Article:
lunedì 19 luglio 2010

L'indice Baltic Dry sprofonda...l'economia mondiale farà lo stesso?

L'indice Baltic Dry continua la sua monòtona e monotòna discesa verso l'abisso, con 37 giorni di contrattazione consecutivi al ribasso! L'Economist preoccupato si interroga su quali scenari di sventura per l'economia mondiale possa essere foriero un tale collasso: 


FOR most of the past two decades the main measure of shipping costs has been used as a guide to what is happening to world trade. So the fact that the Baltic Dry Index—which measures the rates charged for chartering the giant ships that carry coal, iron ore and grain—has fallen by almost 60% in its longest streak of consecutive declines for nine years (34 days running as of July 14th) has won attention.
Add in the fact that China’s imports of iron ore and coal fell in June by 9% and 8% respectively, and the Baltic Dry seems to be signalling trouble ahead. Melissa Kidd of Lombard Street Research notes that the decline in rates has been greatest for the biggest vessels, the sort used to carry iron ore and coal from Australia and Brazil to China, suggesting weaker demand in the world’s most vibrant big economy. Such ships cost $48,000 a day to charter in late May; they are now down to around $18,000 a day.
China’s steelmakers are certainly being squeezed.(...) 


Più modestamente alfaobeta tiene d'occhio il BDI da un po' di tempo anche perchè alcuni autori sostengono che possa anticipare l'andamento di altri indici, compreso l'indice S&P500. Secondo l'Economist questa volta il problema potrebbe essere tuttavia relativamente isolato e legato a un problema di eccesso di offerta, piuttosto che di domanda che si indebolisce oltre misura. Un'offerta inflazionata dalle numerose navi messe in cantiere durante il boom delle materie prime nel 2007-2008 e solo ora pronte e immesse sul mercato dei cargo.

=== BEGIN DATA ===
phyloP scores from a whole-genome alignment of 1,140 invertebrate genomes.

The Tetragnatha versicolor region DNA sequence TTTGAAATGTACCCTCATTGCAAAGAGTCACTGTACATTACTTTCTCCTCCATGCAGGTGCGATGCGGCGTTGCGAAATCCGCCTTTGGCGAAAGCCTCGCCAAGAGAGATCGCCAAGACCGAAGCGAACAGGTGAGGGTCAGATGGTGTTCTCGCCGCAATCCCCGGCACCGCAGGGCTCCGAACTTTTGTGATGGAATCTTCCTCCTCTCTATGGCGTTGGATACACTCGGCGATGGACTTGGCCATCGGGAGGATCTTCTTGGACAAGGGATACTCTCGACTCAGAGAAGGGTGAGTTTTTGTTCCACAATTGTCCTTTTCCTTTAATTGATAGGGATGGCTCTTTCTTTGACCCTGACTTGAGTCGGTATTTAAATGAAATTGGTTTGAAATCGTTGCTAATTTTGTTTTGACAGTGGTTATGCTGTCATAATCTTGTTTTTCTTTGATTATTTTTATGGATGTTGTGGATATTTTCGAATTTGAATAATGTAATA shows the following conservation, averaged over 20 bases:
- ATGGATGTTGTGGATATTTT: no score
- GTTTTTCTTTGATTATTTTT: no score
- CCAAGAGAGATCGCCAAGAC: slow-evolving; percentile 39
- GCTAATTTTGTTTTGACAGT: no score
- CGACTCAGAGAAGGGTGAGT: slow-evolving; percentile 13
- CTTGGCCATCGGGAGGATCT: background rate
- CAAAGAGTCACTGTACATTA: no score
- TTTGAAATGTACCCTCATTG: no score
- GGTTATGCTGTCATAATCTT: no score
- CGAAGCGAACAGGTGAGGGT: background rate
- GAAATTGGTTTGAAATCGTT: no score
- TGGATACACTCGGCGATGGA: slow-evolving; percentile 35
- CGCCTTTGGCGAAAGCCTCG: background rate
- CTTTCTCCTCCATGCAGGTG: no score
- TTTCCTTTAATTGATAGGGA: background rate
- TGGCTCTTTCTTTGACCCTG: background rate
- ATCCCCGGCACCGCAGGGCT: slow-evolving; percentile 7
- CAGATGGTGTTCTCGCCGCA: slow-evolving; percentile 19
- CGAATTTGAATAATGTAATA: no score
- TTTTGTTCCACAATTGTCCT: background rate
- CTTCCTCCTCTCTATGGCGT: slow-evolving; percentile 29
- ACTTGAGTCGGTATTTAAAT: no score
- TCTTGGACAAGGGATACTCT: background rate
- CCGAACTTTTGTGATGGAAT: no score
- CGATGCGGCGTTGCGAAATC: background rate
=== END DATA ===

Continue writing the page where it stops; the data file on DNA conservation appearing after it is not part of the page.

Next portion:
There are growing doubts, however, about what the Baltic Dry is actually signalling. The confusion is whether the index is saying more about the supply of ships than the demand for their cargoes. The index spiked dramatically in 2008 as China’s imports of hard commodities soared at a time when the supply of ships was constrained and port congestion added to demand for capacity (see chart). The financial crisis soon set the index back on a steadier path but not before this period of dramatic growth in demand from China had prompted a surge of orders for bulk carriers, especially the very largest ones that are used on the China trade routes.
These ships take around three years to come onstream. Despite the cancellation of some orders the flow of new ships is now in full flow: in the first half of this year the global fleet increased by 23% as new vessels came into service at the rate of 16 a month. There are now 23 such vessels arriving each month, adding to oversupply.
Other freight indicators are less negative than the Baltic Dry. Container-shipping rates are holding pretty steady as companies decide to accept a lull in traffic rather than cut rates to stimulate demand. And according to the International Air Transport Association air freight is booming, up by 34% year-on-year in May. But air freight measures trade in high-value finished goods, whereas bulk ships reflect demand for the raw materials of which they are made. If there is more to its decline than supply-side distortions, the Baltic Dry could yet be a grim warning of what is to come.

Per un'altra analisi sul crollo dle Baltic Dry, un po' più pessimista di quella dell'Economist, potete dare un'occhiata qui. La figura qui accanto è tratta proprio dal sito moneymorning.com

1 commento:

giovanni.gambino ha detto...

siamo in trappola della liquidità..